by Mike Telin
At 7:00 pm the Cleveland International Piano Competition holds a Watch Party featuring Trivia Night. Yaron Kohlberg and Zsolt Bognár will host and test your knowledge of the piano and music. Teams can be up to six people, so bring your friends (or make new ones) and enjoy great music and a chance to win a Cleveland musical prize package. Music Box Supper Club, 1148 Main Ave., Cleveland. Tickets: $65 includes your first beverage and the Music Box Buffet. Click here to purchase tickets online or call 216.242.1250.
Also at 7:00 pm is Round 2, session 3 of Cleveland International Piano Competition. Contestants perform their Second Round solo recitals of 30 minutes from around the world. Ziyu Liu (22, China), Daria Parkhomenko (29, Russia), Rafael Skorka (32, Israel), and Bowen Li (24, China). Click here at start time. Free.
At 8:30 pm it’s Ohio Light Opera’s Rare and Well Done, a concert comprising thirteen songs connected with historical personages, composed by such operetta luminaries as Jacques Offenbach, Franz von Suppé, Arthur Sullivan, and George Gershwin. Characters range from queens to sculptors to actors to composers. Live streamed from Wooster’s Freedlander Theatre, no audience present. $20. Buy tickets here.
IN THE NEWS:
The Violin Channel wants to know what you’re thinking. Click here to access the article and online survey.
There are two interesting New York Times articles: in one, Javier C. Hernández examines the question “Asians Are Represented in Classical Music. But Are They Seen?” Click here to access the article. The other is a conversation with conductor Oksana Lyniv, who, after 145 years, will become the first woman to lead a production at the Bayreuth Festival. Click here to read.
On this date in 1796, Cleaveland was established as a settlement by the surveyors of the Connecticut Land Company and named after their leader, General Moses Cleaveland. (Although he supervised the design of what would become our modern downtown, he returned home shortly thereafter and never returned to Ohio.) The name of the settlement was shortened in 1831, allegedly in order to fit on the masthead of The Cleveland Advertiser, and it wasn’t until 1836 that the settlement became incorporated as a city.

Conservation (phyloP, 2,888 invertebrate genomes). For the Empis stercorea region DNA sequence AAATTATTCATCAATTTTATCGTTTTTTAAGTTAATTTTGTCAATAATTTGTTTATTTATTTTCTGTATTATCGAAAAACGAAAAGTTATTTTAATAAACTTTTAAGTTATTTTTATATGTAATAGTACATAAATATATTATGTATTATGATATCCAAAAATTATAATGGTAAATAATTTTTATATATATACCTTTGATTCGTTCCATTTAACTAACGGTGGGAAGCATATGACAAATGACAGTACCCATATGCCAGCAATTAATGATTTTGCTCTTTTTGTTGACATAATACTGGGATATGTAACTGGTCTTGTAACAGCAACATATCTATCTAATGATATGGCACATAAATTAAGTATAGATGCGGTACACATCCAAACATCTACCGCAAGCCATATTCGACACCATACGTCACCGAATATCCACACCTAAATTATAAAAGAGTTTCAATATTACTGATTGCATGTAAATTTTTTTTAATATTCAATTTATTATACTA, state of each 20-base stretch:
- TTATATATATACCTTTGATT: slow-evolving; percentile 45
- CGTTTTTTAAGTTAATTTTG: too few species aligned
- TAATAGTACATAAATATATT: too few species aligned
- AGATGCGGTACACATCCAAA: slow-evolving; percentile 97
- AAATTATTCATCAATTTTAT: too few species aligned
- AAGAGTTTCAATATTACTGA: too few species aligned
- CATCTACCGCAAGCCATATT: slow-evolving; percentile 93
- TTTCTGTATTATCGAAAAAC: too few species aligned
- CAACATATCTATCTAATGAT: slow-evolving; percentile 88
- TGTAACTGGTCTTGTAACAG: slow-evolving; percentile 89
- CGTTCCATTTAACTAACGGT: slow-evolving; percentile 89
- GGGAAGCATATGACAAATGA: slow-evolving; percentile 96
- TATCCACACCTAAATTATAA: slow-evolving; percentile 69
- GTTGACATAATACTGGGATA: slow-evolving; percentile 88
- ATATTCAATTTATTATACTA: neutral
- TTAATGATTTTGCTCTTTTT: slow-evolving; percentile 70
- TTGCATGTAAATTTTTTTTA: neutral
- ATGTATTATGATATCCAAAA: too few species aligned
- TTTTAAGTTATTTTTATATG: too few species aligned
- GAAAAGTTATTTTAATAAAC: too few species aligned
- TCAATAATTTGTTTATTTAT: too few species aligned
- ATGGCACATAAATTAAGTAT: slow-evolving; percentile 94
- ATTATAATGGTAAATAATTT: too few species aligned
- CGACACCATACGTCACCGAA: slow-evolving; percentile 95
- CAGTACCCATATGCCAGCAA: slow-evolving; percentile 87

Culture took even longer to arrive on the banks of the Cuyahoga River, a history laid out by Cleveland State University professor J. Heywood Alexander in his article in The Encyclopedia of Cleveland History. Jazz began to flourish in the early 20th century (read a parallel article by Joe Mossbrook and Chris Columbi here.)
Fast forward to 2020 to take a tour of the city with Cleveland Orchestra cellist Alan Harrell, who plays Bach in a number of different locations, and follows that up by popping up all over Northeast Ohio in a second video.
And on this date in 1933, soprano Caterina Jarboro appeared in the role of Aïda at the New York Hippodrome, the first Black female opera singer to perform in the United States. A year earlier, Jules Bledsoe made history by singing the role of Amonasro in the same opera, the first Black singer to appear in that role. His performance came in the second and last season of Stadium Opera at Cleveland Municipal Stadium, a series whose first season, sponsored by The Cleveland Press, also saw the premiere of Shirley Graham’s Tom-Tom. Alas, no recordings are available.
On this day in 1949, Alan Irwin Menken was born in Manhattan. A prolific composer and songwriter, Menken is best known for his scores and songs for Disney films. The Little Mermaid (1989), Beauty and the Beast (1991), Aladdin (1992), and Pocahontas (1995) have each earned him Academy Awards. A personal favorite is his score for Little Shop of Horrors. Click here to listen to “Dentist!” from the 2003 Broadway Revival Cast Recording.